11 Things to Consider When Making Your Next Video

If you are embarking on the creation of a video for your organization there are plenty of things to consider that can make your job easier. The eleven points we make in this video are a good starting place as you begin to wrap your head around your own project. Let’s look at each of these points with a little more detail.


What story are you trying to tell? This should be the starting place for all the videos you make and also the ultimate marker of success for your project; did you successfully tell the story that needed to be told? The more personal elements that are in your story, the more likely it is to connect with your audience. Why? Because your audience is human and as humans we have an amazing ability to connect with one another through and because of our stories.

So are you telling the right story? To determine that, ask yourself these questions:

What do you want the viewer to take away from this story?

Why should we tell this story?

Is there a better, more important, or more pressing story that we should tell right now?


The budget for your video is a major factor in determining the approach to telling the story. It costs money for crew, equipment, talent, etcetera and you as the client have the best idea as to the amount you can dedicate for the project. You can play the game with your production company of having them submit an estimate and then negotiating on price points until they hit your target budget number, but the process typically moves faster and smoother when a client is forthright about needing to create a project within a specified budget amount.

There are a million ways to help tell your story and knowing your budget allows us to corral or expand our ideas to fit the budget you need to work with.


What are the goals you have for this video. Typically you have a message that needs to be conveyed to a specific audience, which ties directly back into Number 1 and Number 7, but beyond that, what are the goals you want the video to achieve for you? Higher sales? Product or service awareness? Setting your Team up as the experts in your industry? Something else? Whatever the goals you have, it can be helpful to write them down as you move forward with the project and then set some markers along the way to let you know if the video has helped you accomplish your specific goals.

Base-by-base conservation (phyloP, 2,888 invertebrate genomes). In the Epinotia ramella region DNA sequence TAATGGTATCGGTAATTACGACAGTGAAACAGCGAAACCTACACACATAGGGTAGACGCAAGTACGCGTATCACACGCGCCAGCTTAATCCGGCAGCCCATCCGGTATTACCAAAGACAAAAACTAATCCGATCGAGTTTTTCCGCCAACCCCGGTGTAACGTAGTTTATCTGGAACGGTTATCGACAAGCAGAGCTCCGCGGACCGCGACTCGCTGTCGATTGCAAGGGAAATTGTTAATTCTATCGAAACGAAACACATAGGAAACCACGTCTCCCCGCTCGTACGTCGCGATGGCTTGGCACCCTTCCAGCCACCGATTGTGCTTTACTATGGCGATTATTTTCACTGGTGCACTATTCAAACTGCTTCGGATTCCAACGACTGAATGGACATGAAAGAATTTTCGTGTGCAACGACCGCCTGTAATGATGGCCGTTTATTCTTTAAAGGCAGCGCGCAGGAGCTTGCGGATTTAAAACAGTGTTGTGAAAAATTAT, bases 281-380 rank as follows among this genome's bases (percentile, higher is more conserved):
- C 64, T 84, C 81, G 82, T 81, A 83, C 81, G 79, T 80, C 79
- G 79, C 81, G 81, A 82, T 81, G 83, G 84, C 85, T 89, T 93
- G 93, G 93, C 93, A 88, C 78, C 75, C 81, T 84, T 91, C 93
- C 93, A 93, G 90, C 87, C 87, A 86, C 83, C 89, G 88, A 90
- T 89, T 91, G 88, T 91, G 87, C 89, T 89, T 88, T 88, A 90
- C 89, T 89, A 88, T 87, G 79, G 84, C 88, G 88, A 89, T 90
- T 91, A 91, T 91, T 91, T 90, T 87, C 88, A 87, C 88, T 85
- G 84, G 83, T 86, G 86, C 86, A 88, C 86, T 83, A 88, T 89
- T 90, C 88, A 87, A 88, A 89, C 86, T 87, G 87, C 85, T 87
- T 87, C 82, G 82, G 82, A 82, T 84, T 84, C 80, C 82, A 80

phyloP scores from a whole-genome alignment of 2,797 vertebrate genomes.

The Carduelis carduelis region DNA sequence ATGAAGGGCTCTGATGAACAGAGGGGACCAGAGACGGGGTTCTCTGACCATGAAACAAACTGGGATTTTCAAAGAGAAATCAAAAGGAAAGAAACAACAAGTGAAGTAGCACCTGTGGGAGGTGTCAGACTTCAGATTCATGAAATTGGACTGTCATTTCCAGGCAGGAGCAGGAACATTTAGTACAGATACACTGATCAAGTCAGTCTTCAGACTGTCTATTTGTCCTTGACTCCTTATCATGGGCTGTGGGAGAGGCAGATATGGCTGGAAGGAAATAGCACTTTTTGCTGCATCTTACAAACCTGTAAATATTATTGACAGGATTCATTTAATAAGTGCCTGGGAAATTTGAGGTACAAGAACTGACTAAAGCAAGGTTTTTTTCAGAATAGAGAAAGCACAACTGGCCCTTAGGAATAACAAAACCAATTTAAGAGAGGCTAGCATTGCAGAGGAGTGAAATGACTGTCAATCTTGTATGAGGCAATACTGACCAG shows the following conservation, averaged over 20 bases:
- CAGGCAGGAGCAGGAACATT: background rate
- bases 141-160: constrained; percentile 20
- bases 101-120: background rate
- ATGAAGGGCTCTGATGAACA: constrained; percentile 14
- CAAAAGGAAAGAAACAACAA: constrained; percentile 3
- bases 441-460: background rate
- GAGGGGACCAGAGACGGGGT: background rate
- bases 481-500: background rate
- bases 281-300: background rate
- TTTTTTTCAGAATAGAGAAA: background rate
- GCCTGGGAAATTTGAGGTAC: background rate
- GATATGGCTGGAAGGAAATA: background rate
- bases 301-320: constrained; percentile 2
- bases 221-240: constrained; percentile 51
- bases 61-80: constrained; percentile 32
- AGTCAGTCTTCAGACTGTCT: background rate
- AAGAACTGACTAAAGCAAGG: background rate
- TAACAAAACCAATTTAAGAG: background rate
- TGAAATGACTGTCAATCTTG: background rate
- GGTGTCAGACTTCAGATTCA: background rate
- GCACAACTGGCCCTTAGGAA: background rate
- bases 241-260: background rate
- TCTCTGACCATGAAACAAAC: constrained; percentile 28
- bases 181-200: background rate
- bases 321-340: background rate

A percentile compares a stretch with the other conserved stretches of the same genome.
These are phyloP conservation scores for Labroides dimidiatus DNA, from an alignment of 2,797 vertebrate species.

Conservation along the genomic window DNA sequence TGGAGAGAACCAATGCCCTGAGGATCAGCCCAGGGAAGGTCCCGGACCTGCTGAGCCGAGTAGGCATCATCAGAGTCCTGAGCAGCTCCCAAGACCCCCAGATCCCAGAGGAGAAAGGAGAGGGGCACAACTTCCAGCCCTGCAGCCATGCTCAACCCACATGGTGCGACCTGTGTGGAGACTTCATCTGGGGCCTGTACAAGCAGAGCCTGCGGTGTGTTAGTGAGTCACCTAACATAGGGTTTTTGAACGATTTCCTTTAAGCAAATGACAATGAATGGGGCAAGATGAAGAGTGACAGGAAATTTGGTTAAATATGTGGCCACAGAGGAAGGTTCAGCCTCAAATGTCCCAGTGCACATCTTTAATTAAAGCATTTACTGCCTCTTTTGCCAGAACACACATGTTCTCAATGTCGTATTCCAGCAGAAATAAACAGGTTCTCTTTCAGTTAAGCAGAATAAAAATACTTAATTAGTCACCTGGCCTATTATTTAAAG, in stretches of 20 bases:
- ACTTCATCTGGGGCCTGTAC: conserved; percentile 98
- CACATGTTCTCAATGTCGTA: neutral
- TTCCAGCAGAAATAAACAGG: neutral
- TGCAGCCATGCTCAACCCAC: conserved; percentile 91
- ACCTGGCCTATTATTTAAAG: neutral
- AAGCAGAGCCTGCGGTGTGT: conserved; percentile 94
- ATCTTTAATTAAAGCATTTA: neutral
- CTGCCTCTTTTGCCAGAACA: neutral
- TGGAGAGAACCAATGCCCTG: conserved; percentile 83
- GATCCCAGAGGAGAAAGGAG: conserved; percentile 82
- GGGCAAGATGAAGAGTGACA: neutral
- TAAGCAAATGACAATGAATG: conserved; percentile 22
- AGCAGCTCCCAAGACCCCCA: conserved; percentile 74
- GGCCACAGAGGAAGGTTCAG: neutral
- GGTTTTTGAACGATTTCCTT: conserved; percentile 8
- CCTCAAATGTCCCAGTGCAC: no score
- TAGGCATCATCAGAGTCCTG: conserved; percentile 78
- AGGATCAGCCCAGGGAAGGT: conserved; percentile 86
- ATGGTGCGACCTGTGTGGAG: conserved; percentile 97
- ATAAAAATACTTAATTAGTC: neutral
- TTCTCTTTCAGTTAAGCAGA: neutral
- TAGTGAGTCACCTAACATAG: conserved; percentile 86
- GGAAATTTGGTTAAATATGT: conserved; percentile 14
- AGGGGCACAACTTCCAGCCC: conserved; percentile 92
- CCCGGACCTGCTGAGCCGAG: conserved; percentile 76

Where do you plan to release the video? Television? Social media? Vimeo and YouTube? Your website? Will it be jammed into a PowerPoint presentation after a heavy lunch or will it screen at the local cinema before this week’s blockbuster? Where you decide to tell your story is important as it may impact your approach to how you tell your story, both from a technical and cinematic approach.


Who are you trying to reach with your story? The more defined your target audience is, the better you can shape the story you want to tell. If you need to reach high school females you’ll take a different approach than if you are trying to reach older baby-boomers. The worst thing you can do is to try and make a video that will reach everyone. Why? Because most likely the approach will be so watered-down and generic that instead you will reach no one with your message. Be as specific as you can when trying to define your audience. It’s often better to make two or more videos to reach different audiences than taking one single attempt to reach them all.


How do you want to position your brand in the piece you create? Some people will simply put their logo at the end of the story, while others will fill the piece with t-shirts or ball caps that carry the company logo. As you watch our video about the 11 Things to Consider When Making Your Next Video you can see 7 instances where we included the Paladin brand in the piece. Only one of those was in the original footage—the sign at the very end. The other 6 uses of the Paladin logo were created in the edit suite where we composited our logo seamlessly into the scenes. Look for it on brick walls, wood counters, etc. That’s all part of the creative ways you can use to promote your brand while you tell your story.